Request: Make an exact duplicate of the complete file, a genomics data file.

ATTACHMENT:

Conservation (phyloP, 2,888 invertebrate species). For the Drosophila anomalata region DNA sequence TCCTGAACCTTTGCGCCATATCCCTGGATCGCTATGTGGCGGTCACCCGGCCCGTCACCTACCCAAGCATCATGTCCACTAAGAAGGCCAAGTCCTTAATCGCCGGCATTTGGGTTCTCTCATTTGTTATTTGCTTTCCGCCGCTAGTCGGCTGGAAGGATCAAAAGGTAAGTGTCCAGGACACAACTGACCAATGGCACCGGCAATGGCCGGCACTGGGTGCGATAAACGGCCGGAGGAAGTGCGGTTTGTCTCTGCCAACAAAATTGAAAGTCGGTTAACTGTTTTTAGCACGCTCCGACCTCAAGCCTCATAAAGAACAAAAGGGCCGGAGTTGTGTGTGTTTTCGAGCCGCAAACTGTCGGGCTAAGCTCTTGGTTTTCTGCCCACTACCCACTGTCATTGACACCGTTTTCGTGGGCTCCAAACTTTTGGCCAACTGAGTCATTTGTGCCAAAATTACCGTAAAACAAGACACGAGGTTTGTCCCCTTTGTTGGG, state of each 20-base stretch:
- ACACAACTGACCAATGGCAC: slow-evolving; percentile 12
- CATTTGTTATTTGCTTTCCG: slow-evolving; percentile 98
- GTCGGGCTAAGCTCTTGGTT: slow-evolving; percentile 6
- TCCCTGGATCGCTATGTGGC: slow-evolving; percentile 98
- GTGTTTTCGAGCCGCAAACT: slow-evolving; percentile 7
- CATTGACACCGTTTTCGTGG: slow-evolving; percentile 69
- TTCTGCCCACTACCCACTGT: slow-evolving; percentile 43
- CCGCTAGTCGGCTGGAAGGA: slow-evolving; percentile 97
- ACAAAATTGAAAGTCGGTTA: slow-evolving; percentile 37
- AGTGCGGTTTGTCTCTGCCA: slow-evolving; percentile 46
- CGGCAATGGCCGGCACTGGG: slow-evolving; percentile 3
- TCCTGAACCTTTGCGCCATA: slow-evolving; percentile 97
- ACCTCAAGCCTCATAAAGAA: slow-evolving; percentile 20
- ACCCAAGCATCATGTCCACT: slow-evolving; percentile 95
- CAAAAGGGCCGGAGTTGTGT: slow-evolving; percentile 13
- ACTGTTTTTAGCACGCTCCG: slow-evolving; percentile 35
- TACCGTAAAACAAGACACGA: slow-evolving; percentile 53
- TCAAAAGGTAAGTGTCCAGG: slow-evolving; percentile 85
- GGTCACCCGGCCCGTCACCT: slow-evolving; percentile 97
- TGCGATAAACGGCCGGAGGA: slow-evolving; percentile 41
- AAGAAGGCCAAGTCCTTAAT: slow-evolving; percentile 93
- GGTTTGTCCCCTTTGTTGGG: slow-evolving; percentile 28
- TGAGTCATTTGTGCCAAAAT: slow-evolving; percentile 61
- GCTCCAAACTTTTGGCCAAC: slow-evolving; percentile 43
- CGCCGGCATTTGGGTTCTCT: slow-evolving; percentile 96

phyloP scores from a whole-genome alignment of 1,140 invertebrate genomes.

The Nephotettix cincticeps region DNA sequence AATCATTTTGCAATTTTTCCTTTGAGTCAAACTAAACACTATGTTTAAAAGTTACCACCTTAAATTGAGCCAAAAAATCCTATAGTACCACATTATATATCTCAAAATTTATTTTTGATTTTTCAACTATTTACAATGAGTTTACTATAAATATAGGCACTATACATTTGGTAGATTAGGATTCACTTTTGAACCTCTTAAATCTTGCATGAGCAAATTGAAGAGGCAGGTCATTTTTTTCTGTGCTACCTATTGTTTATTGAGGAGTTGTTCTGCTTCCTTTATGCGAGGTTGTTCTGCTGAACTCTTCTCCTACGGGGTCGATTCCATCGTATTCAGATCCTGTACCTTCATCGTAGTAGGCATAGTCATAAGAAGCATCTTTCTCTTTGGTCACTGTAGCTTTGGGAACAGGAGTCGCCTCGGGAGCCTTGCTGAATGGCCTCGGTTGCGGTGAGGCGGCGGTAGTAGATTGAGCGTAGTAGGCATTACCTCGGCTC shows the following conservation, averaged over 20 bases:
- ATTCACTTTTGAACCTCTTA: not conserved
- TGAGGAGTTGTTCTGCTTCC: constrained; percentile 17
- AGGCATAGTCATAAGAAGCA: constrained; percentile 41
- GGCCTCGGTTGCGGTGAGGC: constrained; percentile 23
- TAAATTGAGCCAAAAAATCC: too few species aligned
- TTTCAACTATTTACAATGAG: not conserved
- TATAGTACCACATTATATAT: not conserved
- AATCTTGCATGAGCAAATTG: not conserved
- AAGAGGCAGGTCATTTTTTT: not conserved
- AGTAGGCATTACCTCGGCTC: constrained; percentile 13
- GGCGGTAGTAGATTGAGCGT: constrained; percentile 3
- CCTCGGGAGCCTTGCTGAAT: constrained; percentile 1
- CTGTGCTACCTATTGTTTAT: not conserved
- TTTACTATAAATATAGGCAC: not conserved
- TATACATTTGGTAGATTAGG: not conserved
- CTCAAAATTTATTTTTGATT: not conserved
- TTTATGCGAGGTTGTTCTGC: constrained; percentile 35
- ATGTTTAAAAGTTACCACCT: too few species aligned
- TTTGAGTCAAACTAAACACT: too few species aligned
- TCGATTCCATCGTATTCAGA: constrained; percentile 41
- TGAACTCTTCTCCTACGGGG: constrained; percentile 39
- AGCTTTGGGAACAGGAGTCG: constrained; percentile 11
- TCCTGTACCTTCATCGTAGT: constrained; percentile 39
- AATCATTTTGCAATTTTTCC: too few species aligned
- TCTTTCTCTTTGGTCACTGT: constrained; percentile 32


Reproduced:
Conservation (phyloP, 2,888 invertebrate species). For the Drosophila anomalata region DNA sequence TCCTGAACCTTTGCGCCATATCCCTGGATCGCTATGTGGCGGTCACCCGGCCCGTCACCTACCCAAGCATCATGTCCACTAAGAAGGCCAAGTCCTTAATCGCCGGCATTTGGGTTCTCTCATTTGTTATTTGCTTTCCGCCGCTAGTCGGCTGGAAGGATCAAAAGGTAAGTGTCCAGGACACAACTGACCAATGGCACCGGCAATGGCCGGCACTGGGTGCGATAAACGGCCGGAGGAAGTGCGGTTTGTCTCTGCCAACAAAATTGAAAGTCGGTTAACTGTTTTTAGCACGCTCCGACCTCAAGCCTCATAAAGAACAAAAGGGCCGGAGTTGTGTGTGTTTTCGAGCCGCAAACTGTCGGGCTAAGCTCTTGGTTTTCTGCCCACTACCCACTGTCATTGACACCGTTTTCGTGGGCTCCAAACTTTTGGCCAACTGAGTCATTTGTGCCAAAATTACCGTAAAACAAGACACGAGGTTTGTCCCCTTTGTTGGG, state of each 20-base stretch:
- ACACAACTGACCAATGGCAC: slow-evolving; percentile 12
- CATTTGTTATTTGCTTTCCG: slow-evolving; percentile 98
- GTCGGGCTAAGCTCTTGGTT: slow-evolving; percentile 6
- TCCCTGGATCGCTATGTGGC: slow-evolving; percentile 98
- GTGTTTTCGAGCCGCAAACT: slow-evolving; percentile 7
- CATTGACACCGTTTTCGTGG: slow-evolving; percentile 69
- TTCTGCCCACTACCCACTGT: slow-evolving; percentile 43
- CCGCTAGTCGGCTGGAAGGA: slow-evolving; percentile 97
- ACAAAATTGAAAGTCGGTTA: slow-evolving; percentile 37
- AGTGCGGTTTGTCTCTGCCA: slow-evolving; percentile 46
- CGGCAATGGCCGGCACTGGG: slow-evolving; percentile 3
- TCCTGAACCTTTGCGCCATA: slow-evolving; percentile 97
- ACCTCAAGCCTCATAAAGAA: slow-evolving; percentile 20
- ACCCAAGCATCATGTCCACT: slow-evolving; percentile 95
- CAAAAGGGCCGGAGTTGTGT: slow-evolving; percentile 13
- ACTGTTTTTAGCACGCTCCG: slow-evolving; percentile 35
- TACCGTAAAACAAGACACGA: slow-evolving; percentile 53
- TCAAAAGGTAAGTGTCCAGG: slow-evolving; percentile 85
- GGTCACCCGGCCCGTCACCT: slow-evolving; percentile 97
- TGCGATAAACGGCCGGAGGA: slow-evolving; percentile 41
- AAGAAGGCCAAGTCCTTAAT: slow-evolving; percentile 93
- GGTTTGTCCCCTTTGTTGGG: slow-evolving; percentile 28
- TGAGTCATTTGTGCCAAAAT: slow-evolving; percentile 61
- GCTCCAAACTTTTGGCCAAC: slow-evolving; percentile 43
- CGCCGGCATTTGGGTTCTCT: slow-evolving; percentile 96

phyloP scores from a whole-genome alignment of 1,140 invertebrate genomes.

The Nephotettix cincticeps region DNA sequence AATCATTTTGCAATTTTTCCTTTGAGTCAAACTAAACACTATGTTTAAAAGTTACCACCTTAAATTGAGCCAAAAAATCCTATAGTACCACATTATATATCTCAAAATTTATTTTTGATTTTTCAACTATTTACAATGAGTTTACTATAAATATAGGCACTATACATTTGGTAGATTAGGATTCACTTTTGAACCTCTTAAATCTTGCATGAGCAAATTGAAGAGGCAGGTCATTTTTTTCTGTGCTACCTATTGTTTATTGAGGAGTTGTTCTGCTTCCTTTATGCGAGGTTGTTCTGCTGAACTCTTCTCCTACGGGGTCGATTCCATCGTATTCAGATCCTGTACCTTCATCGTAGTAGGCATAGTCATAAGAAGCATCTTTCTCTTTGGTCACTGTAGCTTTGGGAACAGGAGTCGCCTCGGGAGCCTTGCTGAATGGCCTCGGTTGCGGTGAGGCGGCGGTAGTAGATTGAGCGTAGTAGGCATTACCTCGGCTC shows the following conservation, averaged over 20 bases:
- ATTCACTTTTGAACCTCTTA: not conserved
- TGAGGAGTTGTTCTGCTTCC: constrained; percentile 17
- AGGCATAGTCATAAGAAGCA: constrained; percentile 41
- GGCCTCGGTTGCGGTGAGGC: constrained; percentile 23
- TAAATTGAGCCAAAAAATCC: too few species aligned
- TTTCAACTATTTACAATGAG: not conserved
- TATAGTACCACATTATATAT: not conserved
- AATCTTGCATGAGCAAATTG: not conserved
- AAGAGGCAGGTCATTTTTTT: not conserved
- AGTAGGCATTACCTCGGCTC: constrained; percentile 13
- GGCGGTAGTAGATTGAGCGT: constrained; percentile 3
- CCTCGGGAGCCTTGCTGAAT: constrained; percentile 1
- CTGTGCTACCTATTGTTTAT: not conserved
- TTTACTATAAATATAGGCAC: not conserved
- TATACATTTGGTAGATTAGG: not conserved
- CTCAAAATTTATTTTTGATT: not conserved
- TTTATGCGAGGTTGTTCTGC: constrained; percentile 35
- ATGTTTAAAAGTTACCACCT: too few species aligned
- TTTGAGTCAAACTAAACACT: too few species aligned
- TCGATTCCATCGTATTCAGA: constrained; percentile 41
- TGAACTCTTCTCCTACGGGG: constrained; percentile 39
- AGCTTTGGGAACAGGAGTCG: constrained; percentile 11
- TCCTGTACCTTCATCGTAGT: constrained; percentile 39
- AATCATTTTGCAATTTTTCC: too few species aligned
- TCTTTCTCTTTGGTCACTGT: constrained; percentile 32